Public sector unions (at the local, state, and federal levels) are funded by the taxpayer. In times of a budget surplus, union-related expenses are of smaller concern than when there is a budgetary shortage. In recent years, republicans have targeted reductions in the federal workforce in the hopes of reducing the deficit. As noted in an earlier section, union officials on official time are paid for accomplishing other-than government work (as they perform representational work and other union activities). Some politicians, mostly republican, believe that if they can tailor back union privileges and other union benefits, such as office space, official time, and other expenditures, that they can reduce spending. Indeed, that was one of the focus areas of President Trump’s E.O. 13837. However, those aspects of the executive order remain in limbo as they have been declared “unconstitutional” by one court.

Public sector unions are unlike private sector unions in that the public sector unions can directly negotiate with the government (their employers); whereas private sector unions only negotiate with their employers. Negotiating with the government can lead to gains for the government employee that are largely unseen by the American public. Americans generally do not look too closely at the government’s budget, but rely on their representatives to keep it in check. The public finances some of the governmental (federal, state, and local) union operations and are directly impacted by the negotiations that take place. This could include changes to pension contribution, salary increases due to permissive topic bargaining, as well as office space and office equipment. Though the public may not know about what takes place in negotiations or even the topic of negotiation, their taxes are being spent.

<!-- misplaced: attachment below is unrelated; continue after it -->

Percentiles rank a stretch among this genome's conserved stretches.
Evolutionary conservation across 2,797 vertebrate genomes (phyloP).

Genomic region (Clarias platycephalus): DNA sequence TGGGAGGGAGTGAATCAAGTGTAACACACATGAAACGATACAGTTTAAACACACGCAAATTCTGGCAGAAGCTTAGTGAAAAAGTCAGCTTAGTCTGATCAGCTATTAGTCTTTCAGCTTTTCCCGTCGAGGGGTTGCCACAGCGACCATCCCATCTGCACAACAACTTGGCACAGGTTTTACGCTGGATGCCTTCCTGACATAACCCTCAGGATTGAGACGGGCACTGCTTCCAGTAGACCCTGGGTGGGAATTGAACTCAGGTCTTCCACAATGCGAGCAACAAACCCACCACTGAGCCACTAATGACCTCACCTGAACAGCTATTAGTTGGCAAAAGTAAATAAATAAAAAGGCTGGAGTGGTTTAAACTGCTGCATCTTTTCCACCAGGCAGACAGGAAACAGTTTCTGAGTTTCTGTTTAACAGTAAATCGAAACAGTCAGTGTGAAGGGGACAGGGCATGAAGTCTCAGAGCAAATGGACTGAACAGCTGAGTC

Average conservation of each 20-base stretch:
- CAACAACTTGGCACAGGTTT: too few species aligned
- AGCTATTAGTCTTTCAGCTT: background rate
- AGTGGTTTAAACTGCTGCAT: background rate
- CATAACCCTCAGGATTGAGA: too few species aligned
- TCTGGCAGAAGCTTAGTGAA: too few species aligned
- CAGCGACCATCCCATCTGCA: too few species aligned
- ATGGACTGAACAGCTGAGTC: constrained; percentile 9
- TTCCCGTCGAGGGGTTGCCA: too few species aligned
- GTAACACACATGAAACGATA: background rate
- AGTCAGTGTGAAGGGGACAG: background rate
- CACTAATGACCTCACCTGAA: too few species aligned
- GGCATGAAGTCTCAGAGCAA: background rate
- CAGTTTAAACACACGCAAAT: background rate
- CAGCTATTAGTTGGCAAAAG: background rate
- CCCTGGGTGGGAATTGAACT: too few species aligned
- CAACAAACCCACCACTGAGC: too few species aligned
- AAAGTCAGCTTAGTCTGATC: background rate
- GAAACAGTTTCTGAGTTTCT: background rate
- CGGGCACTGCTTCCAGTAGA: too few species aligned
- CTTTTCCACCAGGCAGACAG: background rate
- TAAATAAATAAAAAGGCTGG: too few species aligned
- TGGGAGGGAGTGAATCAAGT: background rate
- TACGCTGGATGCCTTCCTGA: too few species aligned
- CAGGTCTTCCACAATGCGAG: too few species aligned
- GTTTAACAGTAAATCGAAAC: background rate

Recently in Wisconsin, Governor Walker proposed – and received - serious reductions of union rights in order to bring finances under control. This move had an explosive impact on L-M issues throughout the United States. Similarly, in Ohio, Governor Kasich proposed legislation to reduce union benefits as part of his legislation. This, along with the recent Wisconsin action, drew heavy criticism in a predominantly unionized state. In 2011, Governor Kasich signed the bill into law. This same trend to attempt to curtail costs by reducing union benefits occurred in several other states, and is still a topic of discussion to this day. Dau-Schmidt, Glenn and Lin argue that this is the “golden opportunity” to rectify the spending that has gotten out of control.

Not everyone, though, agrees that these changes actually impact the budget in the way that it is suggested. Dau-Schmidt, Glenn, and Lin argue that not only are public service employees typically paid less than their private sector counterparts, cutting the pay and benefits of public employees would have the effect of hurting the economy since there would likely be less money circulating.

After Clinton’s and Obama’s executive orders, which expanded the scope of bargaining, many in management felt that the unions had been given too much power, and as a result fought for concessions that they had not previously been able to get. Some that are aligned with the union’s perspective report that any attempt to reorganize in the attempt to increase quality will fail unless the employees have an equal input into the decision-making process. They further argue that the traditional L-M relationships that exist in which there is an adversarial relationship will likely not change because managers are reluctant to give up control.

In the next blog, we’ll cover another source of conflict that is exacerbated by the issuance of contradictory executive orders every new administration, as well as offer some recommendations for ways forward.